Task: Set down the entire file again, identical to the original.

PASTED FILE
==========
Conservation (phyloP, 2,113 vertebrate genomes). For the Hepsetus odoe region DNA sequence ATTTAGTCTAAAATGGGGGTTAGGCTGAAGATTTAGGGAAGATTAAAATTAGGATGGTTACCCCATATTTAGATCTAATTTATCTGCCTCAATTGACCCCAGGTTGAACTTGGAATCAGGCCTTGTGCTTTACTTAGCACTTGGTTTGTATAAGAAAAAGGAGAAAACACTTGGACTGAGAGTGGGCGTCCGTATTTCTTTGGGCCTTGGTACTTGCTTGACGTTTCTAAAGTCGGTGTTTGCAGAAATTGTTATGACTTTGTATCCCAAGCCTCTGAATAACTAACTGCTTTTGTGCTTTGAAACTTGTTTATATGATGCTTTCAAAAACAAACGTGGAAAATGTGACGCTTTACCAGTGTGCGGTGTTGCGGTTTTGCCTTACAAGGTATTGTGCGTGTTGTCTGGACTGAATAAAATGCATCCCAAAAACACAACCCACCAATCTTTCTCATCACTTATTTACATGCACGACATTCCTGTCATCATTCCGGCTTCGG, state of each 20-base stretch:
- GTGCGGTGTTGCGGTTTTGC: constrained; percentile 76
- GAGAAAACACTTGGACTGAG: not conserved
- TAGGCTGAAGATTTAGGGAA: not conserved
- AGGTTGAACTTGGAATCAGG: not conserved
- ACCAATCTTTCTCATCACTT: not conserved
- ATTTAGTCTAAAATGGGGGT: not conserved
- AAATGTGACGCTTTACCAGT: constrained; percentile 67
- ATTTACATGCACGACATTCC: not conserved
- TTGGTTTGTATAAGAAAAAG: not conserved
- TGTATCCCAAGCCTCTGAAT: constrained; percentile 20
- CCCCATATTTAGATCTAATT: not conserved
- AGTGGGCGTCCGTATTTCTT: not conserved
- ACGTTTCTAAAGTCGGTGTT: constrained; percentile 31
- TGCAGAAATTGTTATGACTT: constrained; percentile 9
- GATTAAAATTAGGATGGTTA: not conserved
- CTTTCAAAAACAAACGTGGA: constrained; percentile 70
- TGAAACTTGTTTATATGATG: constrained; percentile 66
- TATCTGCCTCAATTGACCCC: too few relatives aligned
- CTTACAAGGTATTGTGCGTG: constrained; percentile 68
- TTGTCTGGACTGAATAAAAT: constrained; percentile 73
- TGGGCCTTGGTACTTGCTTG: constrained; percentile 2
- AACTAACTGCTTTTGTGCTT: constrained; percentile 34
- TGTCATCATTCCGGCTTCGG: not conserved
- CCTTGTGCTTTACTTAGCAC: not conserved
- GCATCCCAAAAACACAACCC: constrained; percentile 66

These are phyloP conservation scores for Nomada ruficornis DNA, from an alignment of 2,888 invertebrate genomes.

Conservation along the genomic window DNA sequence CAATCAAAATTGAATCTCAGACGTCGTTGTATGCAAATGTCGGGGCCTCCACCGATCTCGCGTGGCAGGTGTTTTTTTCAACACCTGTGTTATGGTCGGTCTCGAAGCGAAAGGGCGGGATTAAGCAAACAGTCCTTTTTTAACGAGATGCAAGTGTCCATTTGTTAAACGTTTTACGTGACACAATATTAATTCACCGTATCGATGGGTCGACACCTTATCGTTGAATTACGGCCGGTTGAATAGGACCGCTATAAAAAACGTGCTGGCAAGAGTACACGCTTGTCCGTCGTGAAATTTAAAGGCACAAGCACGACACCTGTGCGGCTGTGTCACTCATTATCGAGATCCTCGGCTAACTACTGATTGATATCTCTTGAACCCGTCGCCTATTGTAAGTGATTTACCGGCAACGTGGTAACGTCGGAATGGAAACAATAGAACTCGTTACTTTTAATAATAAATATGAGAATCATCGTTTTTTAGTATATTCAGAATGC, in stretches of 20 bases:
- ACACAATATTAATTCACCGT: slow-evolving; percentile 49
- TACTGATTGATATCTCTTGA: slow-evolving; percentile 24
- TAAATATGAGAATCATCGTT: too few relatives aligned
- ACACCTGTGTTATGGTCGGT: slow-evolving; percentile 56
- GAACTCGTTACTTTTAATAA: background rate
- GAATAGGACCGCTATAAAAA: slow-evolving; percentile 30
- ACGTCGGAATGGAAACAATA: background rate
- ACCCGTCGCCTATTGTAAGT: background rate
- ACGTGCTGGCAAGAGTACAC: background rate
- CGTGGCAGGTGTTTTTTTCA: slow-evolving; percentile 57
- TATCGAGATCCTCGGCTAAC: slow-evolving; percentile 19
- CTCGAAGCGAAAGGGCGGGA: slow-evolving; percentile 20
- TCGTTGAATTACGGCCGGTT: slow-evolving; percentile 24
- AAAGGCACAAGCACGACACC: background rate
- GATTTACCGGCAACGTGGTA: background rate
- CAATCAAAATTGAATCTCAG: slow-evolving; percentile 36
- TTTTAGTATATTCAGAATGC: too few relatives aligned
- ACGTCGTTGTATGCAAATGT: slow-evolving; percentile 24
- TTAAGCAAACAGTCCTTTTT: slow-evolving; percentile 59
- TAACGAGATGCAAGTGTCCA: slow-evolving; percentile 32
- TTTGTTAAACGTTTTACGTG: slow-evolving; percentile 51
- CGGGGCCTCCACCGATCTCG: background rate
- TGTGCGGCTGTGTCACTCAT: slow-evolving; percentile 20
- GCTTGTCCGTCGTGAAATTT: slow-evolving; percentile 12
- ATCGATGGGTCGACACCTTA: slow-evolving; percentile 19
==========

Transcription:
Conservation (phyloP, 2,113 vertebrate genomes). For the Hepsetus odoe region DNA sequence ATTTAGTCTAAAATGGGGGTTAGGCTGAAGATTTAGGGAAGATTAAAATTAGGATGGTTACCCCATATTTAGATCTAATTTATCTGCCTCAATTGACCCCAGGTTGAACTTGGAATCAGGCCTTGTGCTTTACTTAGCACTTGGTTTGTATAAGAAAAAGGAGAAAACACTTGGACTGAGAGTGGGCGTCCGTATTTCTTTGGGCCTTGGTACTTGCTTGACGTTTCTAAAGTCGGTGTTTGCAGAAATTGTTATGACTTTGTATCCCAAGCCTCTGAATAACTAACTGCTTTTGTGCTTTGAAACTTGTTTATATGATGCTTTCAAAAACAAACGTGGAAAATGTGACGCTTTACCAGTGTGCGGTGTTGCGGTTTTGCCTTACAAGGTATTGTGCGTGTTGTCTGGACTGAATAAAATGCATCCCAAAAACACAACCCACCAATCTTTCTCATCACTTATTTACATGCACGACATTCCTGTCATCATTCCGGCTTCGG, state of each 20-base stretch:
- GTGCGGTGTTGCGGTTTTGC: constrained; percentile 76
- GAGAAAACACTTGGACTGAG: not conserved
- TAGGCTGAAGATTTAGGGAA: not conserved
- AGGTTGAACTTGGAATCAGG: not conserved
- ACCAATCTTTCTCATCACTT: not conserved
- ATTTAGTCTAAAATGGGGGT: not conserved
- AAATGTGACGCTTTACCAGT: constrained; percentile 67
- ATTTACATGCACGACATTCC: not conserved
- TTGGTTTGTATAAGAAAAAG: not conserved
- TGTATCCCAAGCCTCTGAAT: constrained; percentile 20
- CCCCATATTTAGATCTAATT: not conserved
- AGTGGGCGTCCGTATTTCTT: not conserved
- ACGTTTCTAAAGTCGGTGTT: constrained; percentile 31
- TGCAGAAATTGTTATGACTT: constrained; percentile 9
- GATTAAAATTAGGATGGTTA: not conserved
- CTTTCAAAAACAAACGTGGA: constrained; percentile 70
- TGAAACTTGTTTATATGATG: constrained; percentile 66
- TATCTGCCTCAATTGACCCC: too few relatives aligned
- CTTACAAGGTATTGTGCGTG: constrained; percentile 68
- TTGTCTGGACTGAATAAAAT: constrained; percentile 73
- TGGGCCTTGGTACTTGCTTG: constrained; percentile 2
- AACTAACTGCTTTTGTGCTT: constrained; percentile 34
- TGTCATCATTCCGGCTTCGG: not conserved
- CCTTGTGCTTTACTTAGCAC: not conserved
- GCATCCCAAAAACACAACCC: constrained; percentile 66

These are phyloP conservation scores for Nomada ruficornis DNA, from an alignment of 2,888 invertebrate genomes.

Conservation along the genomic window DNA sequence CAATCAAAATTGAATCTCAGACGTCGTTGTATGCAAATGTCGGGGCCTCCACCGATCTCGCGTGGCAGGTGTTTTTTTCAACACCTGTGTTATGGTCGGTCTCGAAGCGAAAGGGCGGGATTAAGCAAACAGTCCTTTTTTAACGAGATGCAAGTGTCCATTTGTTAAACGTTTTACGTGACACAATATTAATTCACCGTATCGATGGGTCGACACCTTATCGTTGAATTACGGCCGGTTGAATAGGACCGCTATAAAAAACGTGCTGGCAAGAGTACACGCTTGTCCGTCGTGAAATTTAAAGGCACAAGCACGACACCTGTGCGGCTGTGTCACTCATTATCGAGATCCTCGGCTAACTACTGATTGATATCTCTTGAACCCGTCGCCTATTGTAAGTGATTTACCGGCAACGTGGTAACGTCGGAATGGAAACAATAGAACTCGTTACTTTTAATAATAAATATGAGAATCATCGTTTTTTAGTATATTCAGAATGC, in stretches of 20 bases:
- ACACAATATTAATTCACCGT: slow-evolving; percentile 49
- TACTGATTGATATCTCTTGA: slow-evolving; percentile 24
- TAAATATGAGAATCATCGTT: too few relatives aligned
- ACACCTGTGTTATGGTCGGT: slow-evolving; percentile 56
- GAACTCGTTACTTTTAATAA: background rate
- GAATAGGACCGCTATAAAAA: slow-evolving; percentile 30
- ACGTCGGAATGGAAACAATA: background rate
- ACCCGTCGCCTATTGTAAGT: background rate
- ACGTGCTGGCAAGAGTACAC: background rate
- CGTGGCAGGTGTTTTTTTCA: slow-evolving; percentile 57
- TATCGAGATCCTCGGCTAAC: slow-evolving; percentile 19
- CTCGAAGCGAAAGGGCGGGA: slow-evolving; percentile 20
- TCGTTGAATTACGGCCGGTT: slow-evolving; percentile 24
- AAAGGCACAAGCACGACACC: background rate
- GATTTACCGGCAACGTGGTA: background rate
- CAATCAAAATTGAATCTCAG: slow-evolving; percentile 36
- TTTTAGTATATTCAGAATGC: too few relatives aligned
- ACGTCGTTGTATGCAAATGT: slow-evolving; percentile 24
- TTAAGCAAACAGTCCTTTTT: slow-evolving; percentile 59
- TAACGAGATGCAAGTGTCCA: slow-evolving; percentile 32
- TTTGTTAAACGTTTTACGTG: slow-evolving; percentile 51
- CGGGGCCTCCACCGATCTCG: background rate
- TGTGCGGCTGTGTCACTCAT: slow-evolving; percentile 20
- GCTTGTCCGTCGTGAAATTT: slow-evolving; percentile 12
- ATCGATGGGTCGACACCTTA: slow-evolving; percentile 19